Residential real estate prices fell in April at the slowest pace in more than a year, adding to signs the U.S. housing market was firming.
The S&P/Case-Shiller index of property values in 20 cities dropped 1.9 percent in April from the same month in 2011, the smallest decline since November 2010, after decreasing 2.6 percent in the year ended March, the group said today in New York. The median forecast of 28 economists in a Bloomberg News survey projected a 2.5 percent drop.
A turnaround in prices is a necessary step toward luring more buyers and sustaining demand for housing, which is starting to stabilize after precipitating the last recession almost five years ago. Record-low borrowing costs, due in part to Federal Reserve efforts to hold down long-term rates, may keep promoting home sales in the presence of an 8.2 percent unemployment rate.
“Housing has picked up since the middle of last year,” said Ryan Wang, an economist at HSBC Securities USA Inc. in New York, who correctly forecast the monthly gain in prices. “Sales have improved and the inventory of homes for sale has been falling, which has brought a bit more balance into the market and fed into a bit of stabilization of prices.”
Estimates in the Bloomberg survey ranged from declines of 1.7 percent to 3.1 percent. The Case-Shiller index is based on a three-month average, which means the April data was influenced by transactions in March and February.
Stock-index futures extended earlier gains after the report. The contract on the Standard & Poor’s 500 Index maturing in September rose 0.2 percent to 1,309 at 9:22 a.m. in New York.
Home prices adjusted for seasonal variations climbed 0.7 percent in April, matching the prior month’s gain, which was revised up from a previously reported 0.1 percent increase. It was the best back-to-back gain since mid 2009. Unadjusted prices increased 1.3 percent in April as 19 of 20 cities showed gains.
Phoenix showed the biggest adjusted monthly increase, with prices rising 2.5 percent from March. Detroit showed the biggest decrease at 2.1 percent.
The year-over-year gauge provides better indications of trends in prices, according to the S&P/Case-Shiller group. The panel includes Karl Case and Robert Shiller, the economists who created the index.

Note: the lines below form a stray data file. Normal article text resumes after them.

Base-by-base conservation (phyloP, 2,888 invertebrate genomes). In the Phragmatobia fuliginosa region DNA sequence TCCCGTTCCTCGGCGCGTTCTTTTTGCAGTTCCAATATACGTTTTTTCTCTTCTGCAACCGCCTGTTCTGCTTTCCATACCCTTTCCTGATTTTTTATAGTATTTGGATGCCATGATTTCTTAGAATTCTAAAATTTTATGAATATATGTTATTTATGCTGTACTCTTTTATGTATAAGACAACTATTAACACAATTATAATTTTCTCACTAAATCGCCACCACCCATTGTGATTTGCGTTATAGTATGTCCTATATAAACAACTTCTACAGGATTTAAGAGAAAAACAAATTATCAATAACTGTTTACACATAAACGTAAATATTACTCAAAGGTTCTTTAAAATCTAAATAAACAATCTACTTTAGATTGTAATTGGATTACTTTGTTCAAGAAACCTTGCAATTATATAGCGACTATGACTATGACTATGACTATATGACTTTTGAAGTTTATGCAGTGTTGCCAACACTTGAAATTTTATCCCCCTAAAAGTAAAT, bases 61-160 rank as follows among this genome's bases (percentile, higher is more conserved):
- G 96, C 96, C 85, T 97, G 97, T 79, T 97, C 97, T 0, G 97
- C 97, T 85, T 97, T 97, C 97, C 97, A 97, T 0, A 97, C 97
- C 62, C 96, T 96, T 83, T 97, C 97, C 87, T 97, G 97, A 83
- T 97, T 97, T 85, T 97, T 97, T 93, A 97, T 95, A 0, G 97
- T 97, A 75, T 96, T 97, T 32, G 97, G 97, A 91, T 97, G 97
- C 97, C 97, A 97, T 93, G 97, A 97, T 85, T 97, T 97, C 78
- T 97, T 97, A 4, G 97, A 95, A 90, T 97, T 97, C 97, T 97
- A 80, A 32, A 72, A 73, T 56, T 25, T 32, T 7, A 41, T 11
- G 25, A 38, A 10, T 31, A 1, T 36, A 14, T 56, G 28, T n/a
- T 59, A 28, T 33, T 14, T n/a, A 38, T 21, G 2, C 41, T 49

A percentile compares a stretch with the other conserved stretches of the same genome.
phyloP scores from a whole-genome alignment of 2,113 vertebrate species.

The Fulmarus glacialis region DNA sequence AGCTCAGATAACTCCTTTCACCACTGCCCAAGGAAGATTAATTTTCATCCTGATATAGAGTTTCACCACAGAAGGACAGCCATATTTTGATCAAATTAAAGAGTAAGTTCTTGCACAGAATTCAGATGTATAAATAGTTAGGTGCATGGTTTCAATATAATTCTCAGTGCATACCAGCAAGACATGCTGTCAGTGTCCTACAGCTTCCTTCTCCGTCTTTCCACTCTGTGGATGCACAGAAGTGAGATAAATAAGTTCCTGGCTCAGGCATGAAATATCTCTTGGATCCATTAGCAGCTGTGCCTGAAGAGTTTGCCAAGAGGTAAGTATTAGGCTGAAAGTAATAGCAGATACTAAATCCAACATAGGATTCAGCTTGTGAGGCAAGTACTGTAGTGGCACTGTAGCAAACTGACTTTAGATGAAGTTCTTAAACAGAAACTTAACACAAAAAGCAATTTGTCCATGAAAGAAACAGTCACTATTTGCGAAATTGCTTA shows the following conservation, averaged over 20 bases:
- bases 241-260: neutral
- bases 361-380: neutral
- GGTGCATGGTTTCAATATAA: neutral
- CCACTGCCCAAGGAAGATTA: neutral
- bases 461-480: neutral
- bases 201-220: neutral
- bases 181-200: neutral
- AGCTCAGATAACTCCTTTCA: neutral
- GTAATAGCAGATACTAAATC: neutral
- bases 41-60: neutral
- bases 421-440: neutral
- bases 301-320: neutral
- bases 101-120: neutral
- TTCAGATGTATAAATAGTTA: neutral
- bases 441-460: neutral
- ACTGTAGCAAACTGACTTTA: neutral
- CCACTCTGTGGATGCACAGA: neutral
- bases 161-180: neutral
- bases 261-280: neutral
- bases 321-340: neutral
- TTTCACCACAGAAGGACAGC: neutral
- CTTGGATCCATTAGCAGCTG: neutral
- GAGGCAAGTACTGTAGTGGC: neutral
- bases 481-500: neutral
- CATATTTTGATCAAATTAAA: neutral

Ten of the 20 cities in the index showed a year-over-year decline, led by a 17 percent drop in Atlanta, the only city to show a double-digit decrease.
Phoenix showed the biggest year-over-year increase, with prices rising 8.6 percent in the 12 months to April.
“We finally saw some rising home prices,” David Blitzer, chairman of the S&P index committee, said in a statement. “While one month does not make a trend, particularly during seasonally strong buying months, the combination of rising positive monthly index levels and improving annual returns is a good sign.”
Prices may be on an upward trajectory as the glut of unsold houses that went on the market after the recession shrinks. There were 2.49 million existing homes for sale in May, down from an average supply of 2.93 million in 2011 and 3.22 million in 2010, data from the National Association of Realtors show.
The same NAR report indicated the median price of an existing home climbed 7.9 percent to $182,600 last month, the highest since June 2010, from $169,300 in May 2011.
“Nobody feels like prices are going down anymore,” Larry Nicholson, president and chief executive officer of homebuilder Ryland Group Inc. (RYL), said during a June 13 investor conference. “Everything we see now would tell us the second half of the year will be better than last year. We’re seeing the quality of the traffic pick up. We’re seeing new traffic. The business has gotten better and moving back towards a normalized process.”
Even so, Federal Reserve Chairman Ben S. Bernanke said last week the economy wasn’t getting a typical boost from a real estate recovery. To spur faster economic growth and more activity in housing, the central bank announced last week it would buy securities to extend the maturities of assets on its balance sheet, thereby lowering longer-term interest rates.Bloomberg Table
1-months 3-months 1-year 2-years 3-years
earlier earlier earlier earlier earlier ============================================================ US Composite-20 1.28% 0.41% -1.90% -6.06% -2.48% ————————————————————San Francisco 3.39% 3.78% -1.36% -6.84% 9.92% Washington DC 2.77% 2.33% 1.58% 1.00% 8.37% Phoenix 2.47% 6.00% 8.62% -0.95% 4.37% Atlanta 2.35% -1.10% -17.00% -20.05% -19.84% Cleveland 2.32% 1.38% -1.27% -7.56% -1.24% Portland 2.02% 1.28% -0.92% -10.00% -10.37% Seattle 1.99% 2.93% -0.96% -7.79% -10.40% Tampa 1.87% 2.67% 0.81% -7.02% -9.22% Dallas 1.70% 3.36% 2.82% -1.46% 1.89% ============================================================
1-months 3-months 1-year 2-years 3-years
earlier earlier earlier earlier earlier ============================================================ Denver 1.69% 2.30% 2.80% -1.37% 2.95% Charlotte 1.60% 2.42% 0.76% -4.19% -6.32% Los Angeles 1.53% 0.88% -3.57% -5.59% 1.76% San Diego 1.38% 2.02% -1.78% -5.97% 5.07% Chicago 1.12% -3.88% -5.63% -13.71% -15.08% Las Vegas 1.08% 0.65% -5.84% -11.65% -19.18% Boston 0.87% -0.45% 0.09% -4.15% 0.51% Minneapolis 0.51% -1.33% 3.80% -7.97% 1.12% Miami 0.40% 1.98% 3.17% -2.56% -3.05% New York 0.13% -1.87% -3.77% -6.60% -7.59% Detroit -3.62% -7.14% 1.23% -3.76% -6.66%